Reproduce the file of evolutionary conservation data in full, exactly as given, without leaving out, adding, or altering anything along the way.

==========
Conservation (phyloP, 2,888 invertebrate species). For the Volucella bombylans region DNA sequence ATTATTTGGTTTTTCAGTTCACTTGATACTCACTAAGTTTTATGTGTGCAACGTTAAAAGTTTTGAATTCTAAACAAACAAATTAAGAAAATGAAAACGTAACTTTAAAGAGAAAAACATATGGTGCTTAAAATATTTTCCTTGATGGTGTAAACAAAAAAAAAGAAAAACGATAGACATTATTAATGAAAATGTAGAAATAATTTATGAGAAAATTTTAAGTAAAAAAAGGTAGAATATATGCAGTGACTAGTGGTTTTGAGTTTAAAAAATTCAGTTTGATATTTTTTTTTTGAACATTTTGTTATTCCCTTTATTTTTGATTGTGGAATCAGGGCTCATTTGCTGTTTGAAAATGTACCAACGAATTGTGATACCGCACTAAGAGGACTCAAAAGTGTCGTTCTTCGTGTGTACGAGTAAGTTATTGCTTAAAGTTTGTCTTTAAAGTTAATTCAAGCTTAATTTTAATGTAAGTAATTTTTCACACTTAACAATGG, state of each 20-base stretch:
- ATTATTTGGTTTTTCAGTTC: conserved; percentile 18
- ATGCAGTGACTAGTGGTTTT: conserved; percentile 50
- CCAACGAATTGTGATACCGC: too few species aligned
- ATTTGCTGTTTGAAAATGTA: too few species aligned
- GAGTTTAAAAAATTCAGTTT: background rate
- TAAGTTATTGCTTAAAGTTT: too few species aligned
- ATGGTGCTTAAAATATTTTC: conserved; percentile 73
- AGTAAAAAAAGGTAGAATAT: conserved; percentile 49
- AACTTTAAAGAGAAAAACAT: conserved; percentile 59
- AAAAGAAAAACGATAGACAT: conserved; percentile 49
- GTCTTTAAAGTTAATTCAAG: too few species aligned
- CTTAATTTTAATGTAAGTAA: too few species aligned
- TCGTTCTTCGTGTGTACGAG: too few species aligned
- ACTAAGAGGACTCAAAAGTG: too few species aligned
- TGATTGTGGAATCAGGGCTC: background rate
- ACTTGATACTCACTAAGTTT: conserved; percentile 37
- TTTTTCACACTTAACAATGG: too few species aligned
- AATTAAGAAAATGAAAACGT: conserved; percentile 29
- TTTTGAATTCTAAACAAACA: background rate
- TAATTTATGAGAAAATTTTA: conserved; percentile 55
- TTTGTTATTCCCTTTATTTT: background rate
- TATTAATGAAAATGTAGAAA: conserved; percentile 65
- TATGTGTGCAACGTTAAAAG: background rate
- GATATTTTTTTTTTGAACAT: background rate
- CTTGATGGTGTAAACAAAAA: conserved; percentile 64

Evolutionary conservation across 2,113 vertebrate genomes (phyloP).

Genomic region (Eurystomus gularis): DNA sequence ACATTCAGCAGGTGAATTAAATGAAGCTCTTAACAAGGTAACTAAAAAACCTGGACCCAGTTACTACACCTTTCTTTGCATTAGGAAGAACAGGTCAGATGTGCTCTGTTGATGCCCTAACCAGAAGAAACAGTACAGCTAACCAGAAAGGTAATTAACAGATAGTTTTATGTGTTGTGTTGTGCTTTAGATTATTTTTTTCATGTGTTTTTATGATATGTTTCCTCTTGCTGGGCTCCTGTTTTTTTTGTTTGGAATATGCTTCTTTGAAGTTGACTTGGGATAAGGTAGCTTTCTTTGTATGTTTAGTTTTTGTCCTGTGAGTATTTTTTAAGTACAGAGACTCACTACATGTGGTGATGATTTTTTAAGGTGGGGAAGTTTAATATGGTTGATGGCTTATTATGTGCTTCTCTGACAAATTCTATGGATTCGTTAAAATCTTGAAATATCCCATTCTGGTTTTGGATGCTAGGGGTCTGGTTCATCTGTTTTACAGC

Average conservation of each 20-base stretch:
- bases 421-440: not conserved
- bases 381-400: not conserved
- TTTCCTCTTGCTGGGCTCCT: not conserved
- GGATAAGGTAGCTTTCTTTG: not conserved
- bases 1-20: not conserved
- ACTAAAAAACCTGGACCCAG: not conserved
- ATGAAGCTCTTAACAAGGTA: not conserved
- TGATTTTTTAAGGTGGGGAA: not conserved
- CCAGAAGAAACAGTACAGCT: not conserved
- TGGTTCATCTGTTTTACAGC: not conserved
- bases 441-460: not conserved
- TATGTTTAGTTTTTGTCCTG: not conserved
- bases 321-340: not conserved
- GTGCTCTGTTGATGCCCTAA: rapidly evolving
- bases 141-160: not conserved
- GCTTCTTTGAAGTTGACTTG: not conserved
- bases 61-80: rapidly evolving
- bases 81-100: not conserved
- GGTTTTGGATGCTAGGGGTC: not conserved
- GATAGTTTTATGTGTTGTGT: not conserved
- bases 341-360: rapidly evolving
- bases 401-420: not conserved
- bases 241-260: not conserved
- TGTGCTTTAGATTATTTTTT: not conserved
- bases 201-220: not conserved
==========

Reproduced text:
Conservation (phyloP, 2,888 invertebrate species). For the Volucella bombylans region DNA sequence ATTATTTGGTTTTTCAGTTCACTTGATACTCACTAAGTTTTATGTGTGCAACGTTAAAAGTTTTGAATTCTAAACAAACAAATTAAGAAAATGAAAACGTAACTTTAAAGAGAAAAACATATGGTGCTTAAAATATTTTCCTTGATGGTGTAAACAAAAAAAAAGAAAAACGATAGACATTATTAATGAAAATGTAGAAATAATTTATGAGAAAATTTTAAGTAAAAAAAGGTAGAATATATGCAGTGACTAGTGGTTTTGAGTTTAAAAAATTCAGTTTGATATTTTTTTTTTGAACATTTTGTTATTCCCTTTATTTTTGATTGTGGAATCAGGGCTCATTTGCTGTTTGAAAATGTACCAACGAATTGTGATACCGCACTAAGAGGACTCAAAAGTGTCGTTCTTCGTGTGTACGAGTAAGTTATTGCTTAAAGTTTGTCTTTAAAGTTAATTCAAGCTTAATTTTAATGTAAGTAATTTTTCACACTTAACAATGG, state of each 20-base stretch:
- ATTATTTGGTTTTTCAGTTC: conserved; percentile 18
- ATGCAGTGACTAGTGGTTTT: conserved; percentile 50
- CCAACGAATTGTGATACCGC: too few species aligned
- ATTTGCTGTTTGAAAATGTA: too few species aligned
- GAGTTTAAAAAATTCAGTTT: background rate
- TAAGTTATTGCTTAAAGTTT: too few species aligned
- ATGGTGCTTAAAATATTTTC: conserved; percentile 73
- AGTAAAAAAAGGTAGAATAT: conserved; percentile 49
- AACTTTAAAGAGAAAAACAT: conserved; percentile 59
- AAAAGAAAAACGATAGACAT: conserved; percentile 49
- GTCTTTAAAGTTAATTCAAG: too few species aligned
- CTTAATTTTAATGTAAGTAA: too few species aligned
- TCGTTCTTCGTGTGTACGAG: too few species aligned
- ACTAAGAGGACTCAAAAGTG: too few species aligned
- TGATTGTGGAATCAGGGCTC: background rate
- ACTTGATACTCACTAAGTTT: conserved; percentile 37
- TTTTTCACACTTAACAATGG: too few species aligned
- AATTAAGAAAATGAAAACGT: conserved; percentile 29
- TTTTGAATTCTAAACAAACA: background rate
- TAATTTATGAGAAAATTTTA: conserved; percentile 55
- TTTGTTATTCCCTTTATTTT: background rate
- TATTAATGAAAATGTAGAAA: conserved; percentile 65
- TATGTGTGCAACGTTAAAAG: background rate
- GATATTTTTTTTTTGAACAT: background rate
- CTTGATGGTGTAAACAAAAA: conserved; percentile 64

Evolutionary conservation across 2,113 vertebrate genomes (phyloP).

Genomic region (Eurystomus gularis): DNA sequence ACATTCAGCAGGTGAATTAAATGAAGCTCTTAACAAGGTAACTAAAAAACCTGGACCCAGTTACTACACCTTTCTTTGCATTAGGAAGAACAGGTCAGATGTGCTCTGTTGATGCCCTAACCAGAAGAAACAGTACAGCTAACCAGAAAGGTAATTAACAGATAGTTTTATGTGTTGTGTTGTGCTTTAGATTATTTTTTTCATGTGTTTTTATGATATGTTTCCTCTTGCTGGGCTCCTGTTTTTTTTGTTTGGAATATGCTTCTTTGAAGTTGACTTGGGATAAGGTAGCTTTCTTTGTATGTTTAGTTTTTGTCCTGTGAGTATTTTTTAAGTACAGAGACTCACTACATGTGGTGATGATTTTTTAAGGTGGGGAAGTTTAATATGGTTGATGGCTTATTATGTGCTTCTCTGACAAATTCTATGGATTCGTTAAAATCTTGAAATATCCCATTCTGGTTTTGGATGCTAGGGGTCTGGTTCATCTGTTTTACAGC

Average conservation of each 20-base stretch:
- bases 421-440: not conserved
- bases 381-400: not conserved
- TTTCCTCTTGCTGGGCTCCT: not conserved
- GGATAAGGTAGCTTTCTTTG: not conserved
- bases 1-20: not conserved
- ACTAAAAAACCTGGACCCAG: not conserved
- ATGAAGCTCTTAACAAGGTA: not conserved
- TGATTTTTTAAGGTGGGGAA: not conserved
- CCAGAAGAAACAGTACAGCT: not conserved
- TGGTTCATCTGTTTTACAGC: not conserved
- bases 441-460: not conserved
- TATGTTTAGTTTTTGTCCTG: not conserved
- bases 321-340: not conserved
- GTGCTCTGTTGATGCCCTAA: rapidly evolving
- bases 141-160: not conserved
- GCTTCTTTGAAGTTGACTTG: not conserved
- bases 61-80: rapidly evolving
- bases 81-100: not conserved
- GGTTTTGGATGCTAGGGGTC: not conserved
- GATAGTTTTATGTGTTGTGT: not conserved
- bases 341-360: rapidly evolving
- bases 401-420: not conserved
- bases 241-260: not conserved
- TGTGCTTTAGATTATTTTTT: not conserved
- bases 201-220: not conserved